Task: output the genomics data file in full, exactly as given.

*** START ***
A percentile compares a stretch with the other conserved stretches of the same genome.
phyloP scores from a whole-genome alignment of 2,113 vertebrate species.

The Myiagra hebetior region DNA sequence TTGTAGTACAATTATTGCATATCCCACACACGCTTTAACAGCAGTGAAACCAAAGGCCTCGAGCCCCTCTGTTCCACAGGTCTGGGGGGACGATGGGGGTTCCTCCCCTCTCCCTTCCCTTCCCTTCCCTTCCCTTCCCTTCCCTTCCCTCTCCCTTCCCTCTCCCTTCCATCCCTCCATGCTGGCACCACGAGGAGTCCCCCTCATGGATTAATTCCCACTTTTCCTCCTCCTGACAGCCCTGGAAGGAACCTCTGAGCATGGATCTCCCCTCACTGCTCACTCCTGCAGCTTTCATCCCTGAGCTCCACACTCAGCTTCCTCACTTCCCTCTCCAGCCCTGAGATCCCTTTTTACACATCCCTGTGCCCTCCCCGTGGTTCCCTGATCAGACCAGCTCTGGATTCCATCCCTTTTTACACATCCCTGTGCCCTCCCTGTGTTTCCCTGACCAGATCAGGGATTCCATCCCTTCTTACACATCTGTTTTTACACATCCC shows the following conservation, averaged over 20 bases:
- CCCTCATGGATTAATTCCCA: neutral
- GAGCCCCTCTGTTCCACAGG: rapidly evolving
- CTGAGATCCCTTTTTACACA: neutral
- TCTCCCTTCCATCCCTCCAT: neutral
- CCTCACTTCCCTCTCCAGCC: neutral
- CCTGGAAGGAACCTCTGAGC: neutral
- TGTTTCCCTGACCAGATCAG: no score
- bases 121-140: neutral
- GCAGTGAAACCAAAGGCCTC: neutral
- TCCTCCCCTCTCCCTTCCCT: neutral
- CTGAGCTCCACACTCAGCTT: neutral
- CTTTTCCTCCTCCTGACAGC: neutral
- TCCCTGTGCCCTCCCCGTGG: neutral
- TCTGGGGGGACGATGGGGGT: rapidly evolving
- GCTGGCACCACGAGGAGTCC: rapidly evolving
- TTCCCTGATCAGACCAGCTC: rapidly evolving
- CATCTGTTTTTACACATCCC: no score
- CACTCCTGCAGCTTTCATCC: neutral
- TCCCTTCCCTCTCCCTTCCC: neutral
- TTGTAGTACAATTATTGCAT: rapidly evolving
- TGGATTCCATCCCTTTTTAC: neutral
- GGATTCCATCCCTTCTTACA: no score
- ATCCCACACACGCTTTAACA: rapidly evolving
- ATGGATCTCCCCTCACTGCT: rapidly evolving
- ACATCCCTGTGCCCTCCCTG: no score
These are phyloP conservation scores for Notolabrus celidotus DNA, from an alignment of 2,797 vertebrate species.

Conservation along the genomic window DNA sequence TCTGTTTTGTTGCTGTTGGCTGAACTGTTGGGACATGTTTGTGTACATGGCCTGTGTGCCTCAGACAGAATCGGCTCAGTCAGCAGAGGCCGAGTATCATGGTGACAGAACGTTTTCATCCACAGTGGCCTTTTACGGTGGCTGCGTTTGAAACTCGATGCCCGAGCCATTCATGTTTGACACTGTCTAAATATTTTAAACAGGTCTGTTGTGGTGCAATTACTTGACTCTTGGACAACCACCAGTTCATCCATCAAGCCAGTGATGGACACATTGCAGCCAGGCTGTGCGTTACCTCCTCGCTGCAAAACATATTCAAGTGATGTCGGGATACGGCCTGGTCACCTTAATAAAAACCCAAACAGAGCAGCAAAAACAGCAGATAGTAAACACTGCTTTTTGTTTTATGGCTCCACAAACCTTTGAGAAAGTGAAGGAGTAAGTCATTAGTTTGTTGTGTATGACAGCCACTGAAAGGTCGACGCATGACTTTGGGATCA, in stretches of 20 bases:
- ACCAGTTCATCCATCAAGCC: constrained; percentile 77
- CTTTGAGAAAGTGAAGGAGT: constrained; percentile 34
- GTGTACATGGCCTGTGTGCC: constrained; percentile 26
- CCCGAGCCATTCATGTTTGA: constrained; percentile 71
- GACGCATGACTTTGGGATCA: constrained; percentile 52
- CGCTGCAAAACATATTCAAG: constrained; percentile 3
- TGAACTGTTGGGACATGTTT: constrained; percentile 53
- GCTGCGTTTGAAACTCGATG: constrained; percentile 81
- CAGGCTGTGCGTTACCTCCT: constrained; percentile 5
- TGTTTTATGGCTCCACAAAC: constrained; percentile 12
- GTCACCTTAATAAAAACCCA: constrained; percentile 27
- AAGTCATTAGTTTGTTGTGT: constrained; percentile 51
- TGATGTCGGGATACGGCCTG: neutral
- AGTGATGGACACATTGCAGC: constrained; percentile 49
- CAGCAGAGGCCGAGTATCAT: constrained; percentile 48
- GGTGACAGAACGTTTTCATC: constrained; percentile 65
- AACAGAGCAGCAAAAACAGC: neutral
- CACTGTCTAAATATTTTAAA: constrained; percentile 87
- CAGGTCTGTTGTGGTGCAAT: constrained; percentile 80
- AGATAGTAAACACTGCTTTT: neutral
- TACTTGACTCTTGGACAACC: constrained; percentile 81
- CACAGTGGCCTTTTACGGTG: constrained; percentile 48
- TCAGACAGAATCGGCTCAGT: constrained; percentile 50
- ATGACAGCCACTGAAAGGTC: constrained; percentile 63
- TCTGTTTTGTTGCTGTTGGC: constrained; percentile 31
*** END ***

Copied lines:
A percentile compares a stretch with the other conserved stretches of the same genome.
phyloP scores from a whole-genome alignment of 2,113 vertebrate species.

The Myiagra hebetior region DNA sequence TTGTAGTACAATTATTGCATATCCCACACACGCTTTAACAGCAGTGAAACCAAAGGCCTCGAGCCCCTCTGTTCCACAGGTCTGGGGGGACGATGGGGGTTCCTCCCCTCTCCCTTCCCTTCCCTTCCCTTCCCTTCCCTTCCCTTCCCTCTCCCTTCCCTCTCCCTTCCATCCCTCCATGCTGGCACCACGAGGAGTCCCCCTCATGGATTAATTCCCACTTTTCCTCCTCCTGACAGCCCTGGAAGGAACCTCTGAGCATGGATCTCCCCTCACTGCTCACTCCTGCAGCTTTCATCCCTGAGCTCCACACTCAGCTTCCTCACTTCCCTCTCCAGCCCTGAGATCCCTTTTTACACATCCCTGTGCCCTCCCCGTGGTTCCCTGATCAGACCAGCTCTGGATTCCATCCCTTTTTACACATCCCTGTGCCCTCCCTGTGTTTCCCTGACCAGATCAGGGATTCCATCCCTTCTTACACATCTGTTTTTACACATCCC shows the following conservation, averaged over 20 bases:
- CCCTCATGGATTAATTCCCA: neutral
- GAGCCCCTCTGTTCCACAGG: rapidly evolving
- CTGAGATCCCTTTTTACACA: neutral
- TCTCCCTTCCATCCCTCCAT: neutral
- CCTCACTTCCCTCTCCAGCC: neutral
- CCTGGAAGGAACCTCTGAGC: neutral
- TGTTTCCCTGACCAGATCAG: no score
- bases 121-140: neutral
- GCAGTGAAACCAAAGGCCTC: neutral
- TCCTCCCCTCTCCCTTCCCT: neutral
- CTGAGCTCCACACTCAGCTT: neutral
- CTTTTCCTCCTCCTGACAGC: neutral
- TCCCTGTGCCCTCCCCGTGG: neutral
- TCTGGGGGGACGATGGGGGT: rapidly evolving
- GCTGGCACCACGAGGAGTCC: rapidly evolving
- TTCCCTGATCAGACCAGCTC: rapidly evolving
- CATCTGTTTTTACACATCCC: no score
- CACTCCTGCAGCTTTCATCC: neutral
- TCCCTTCCCTCTCCCTTCCC: neutral
- TTGTAGTACAATTATTGCAT: rapidly evolving
- TGGATTCCATCCCTTTTTAC: neutral
- GGATTCCATCCCTTCTTACA: no score
- ATCCCACACACGCTTTAACA: rapidly evolving
- ATGGATCTCCCCTCACTGCT: rapidly evolving
- ACATCCCTGTGCCCTCCCTG: no score
These are phyloP conservation scores for Notolabrus celidotus DNA, from an alignment of 2,797 vertebrate species.

Conservation along the genomic window DNA sequence TCTGTTTTGTTGCTGTTGGCTGAACTGTTGGGACATGTTTGTGTACATGGCCTGTGTGCCTCAGACAGAATCGGCTCAGTCAGCAGAGGCCGAGTATCATGGTGACAGAACGTTTTCATCCACAGTGGCCTTTTACGGTGGCTGCGTTTGAAACTCGATGCCCGAGCCATTCATGTTTGACACTGTCTAAATATTTTAAACAGGTCTGTTGTGGTGCAATTACTTGACTCTTGGACAACCACCAGTTCATCCATCAAGCCAGTGATGGACACATTGCAGCCAGGCTGTGCGTTACCTCCTCGCTGCAAAACATATTCAAGTGATGTCGGGATACGGCCTGGTCACCTTAATAAAAACCCAAACAGAGCAGCAAAAACAGCAGATAGTAAACACTGCTTTTTGTTTTATGGCTCCACAAACCTTTGAGAAAGTGAAGGAGTAAGTCATTAGTTTGTTGTGTATGACAGCCACTGAAAGGTCGACGCATGACTTTGGGATCA, in stretches of 20 bases:
- ACCAGTTCATCCATCAAGCC: constrained; percentile 77
- CTTTGAGAAAGTGAAGGAGT: constrained; percentile 34
- GTGTACATGGCCTGTGTGCC: constrained; percentile 26
- CCCGAGCCATTCATGTTTGA: constrained; percentile 71
- GACGCATGACTTTGGGATCA: constrained; percentile 52
- CGCTGCAAAACATATTCAAG: constrained; percentile 3
- TGAACTGTTGGGACATGTTT: constrained; percentile 53
- GCTGCGTTTGAAACTCGATG: constrained; percentile 81
- CAGGCTGTGCGTTACCTCCT: constrained; percentile 5
- TGTTTTATGGCTCCACAAAC: constrained; percentile 12
- GTCACCTTAATAAAAACCCA: constrained; percentile 27
- AAGTCATTAGTTTGTTGTGT: constrained; percentile 51
- TGATGTCGGGATACGGCCTG: neutral
- AGTGATGGACACATTGCAGC: constrained; percentile 49
- CAGCAGAGGCCGAGTATCAT: constrained; percentile 48
- GGTGACAGAACGTTTTCATC: constrained; percentile 65
- AACAGAGCAGCAAAAACAGC: neutral
- CACTGTCTAAATATTTTAAA: constrained; percentile 87
- CAGGTCTGTTGTGGTGCAAT: constrained; percentile 80
- AGATAGTAAACACTGCTTTT: neutral
- TACTTGACTCTTGGACAACC: constrained; percentile 81
- CACAGTGGCCTTTTACGGTG: constrained; percentile 48
- TCAGACAGAATCGGCTCAGT: constrained; percentile 50
- ATGACAGCCACTGAAAGGTC: constrained; percentile 63
- TCTGTTTTGTTGCTGTTGGC: constrained; percentile 31